The World Happiness Report came out this last week.
It’s the 10th anniversary of this powerful annual investigation into trends impacting on happiness and wellbeing in 150 countries all around the world.
It’s an incredibly rich resource and we’ll be spending time absorbing its findings and insights more deeply over the next few weeks.
Our first quick read of the report has, perhaps appropriately for a global happiness study, left us smiling and feeling rather upbeat and positive.
Given that the report comes in the midst of one of the biggest challenges the world has faced over the last few years, this might be as surprising as a sunny, warm day in March in the country we’re writing this in (currently ranked 17th in the world for happiness!).
So here are a few quick nuggets that have left us with a spring in our step:
- More countries around the world are showing increases in happiness than decreases.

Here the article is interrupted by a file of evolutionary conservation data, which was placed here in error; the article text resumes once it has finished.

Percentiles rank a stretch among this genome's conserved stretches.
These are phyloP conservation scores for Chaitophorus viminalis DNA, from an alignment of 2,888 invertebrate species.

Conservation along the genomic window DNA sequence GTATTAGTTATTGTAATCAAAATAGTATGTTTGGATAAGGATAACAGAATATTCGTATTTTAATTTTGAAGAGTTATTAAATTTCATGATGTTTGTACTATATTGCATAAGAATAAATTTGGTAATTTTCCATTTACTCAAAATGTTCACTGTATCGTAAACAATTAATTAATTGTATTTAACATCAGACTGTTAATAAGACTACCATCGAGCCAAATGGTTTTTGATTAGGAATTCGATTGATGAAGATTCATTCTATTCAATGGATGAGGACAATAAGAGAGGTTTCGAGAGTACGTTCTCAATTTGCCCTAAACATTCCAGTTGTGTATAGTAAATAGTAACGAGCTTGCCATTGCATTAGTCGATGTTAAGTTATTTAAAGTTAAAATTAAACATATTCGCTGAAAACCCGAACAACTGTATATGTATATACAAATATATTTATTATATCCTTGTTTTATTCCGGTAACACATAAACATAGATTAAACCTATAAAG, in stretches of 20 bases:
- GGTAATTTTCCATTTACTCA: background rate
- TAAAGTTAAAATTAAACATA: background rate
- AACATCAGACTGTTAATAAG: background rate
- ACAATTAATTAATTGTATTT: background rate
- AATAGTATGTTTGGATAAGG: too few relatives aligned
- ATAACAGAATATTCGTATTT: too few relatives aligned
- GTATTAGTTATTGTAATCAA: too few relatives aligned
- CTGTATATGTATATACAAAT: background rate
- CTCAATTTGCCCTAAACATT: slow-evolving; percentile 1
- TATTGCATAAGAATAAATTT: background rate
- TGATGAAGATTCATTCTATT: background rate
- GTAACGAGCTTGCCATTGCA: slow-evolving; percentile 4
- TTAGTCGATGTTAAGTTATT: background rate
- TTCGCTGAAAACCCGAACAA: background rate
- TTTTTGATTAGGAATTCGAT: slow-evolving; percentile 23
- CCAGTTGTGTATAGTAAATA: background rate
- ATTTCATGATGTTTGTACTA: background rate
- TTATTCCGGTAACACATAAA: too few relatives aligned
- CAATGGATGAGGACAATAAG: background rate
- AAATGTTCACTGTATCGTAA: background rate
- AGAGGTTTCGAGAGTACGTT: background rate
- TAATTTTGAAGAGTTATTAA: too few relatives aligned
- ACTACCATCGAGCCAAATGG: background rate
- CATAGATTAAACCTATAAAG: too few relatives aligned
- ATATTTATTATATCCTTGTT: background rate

- Interest in happiness and wellbeing is increasing at a National policy level all around the world. The number of Government initiatives around happiness is rising whilst attention to income and GDP is decreasing (and in books published since 2013 appear less often than the word happiness!). Perhaps we will see more countries follow in the footsteps of UAE (Currently 24th in the world for happiness) and appoint a Minister of Happiness!
- Negative emotions increased during the pandemic but happiness has remained much steadier than one might expect in part because negative emotions are significantly outweighed by an increase in expressions of benevolence – kindness and looking out for each other are key components of our wider wellbeing.
- More and more research is being done into the scientific basis of happiness. Our genes can have an influence. But at least 60-70% of differences in our happiness is determined by our environment. We also know that small things can make a big difference. Habits of “wakeful rest” can boost the default mode network part of our brain that has the biggest effect on happiness.
- Another important determinant of happiness is trust. Countries with higher levels of trust in public institutions also had more positive scores around Covid measures. Trust in institutions is slightly increasing in countries around the world.
Summarising global happiness from a lengthy report into 150 countries around the world risks being an oversimplified representation of a nuanced study, but the broad trends look positive.
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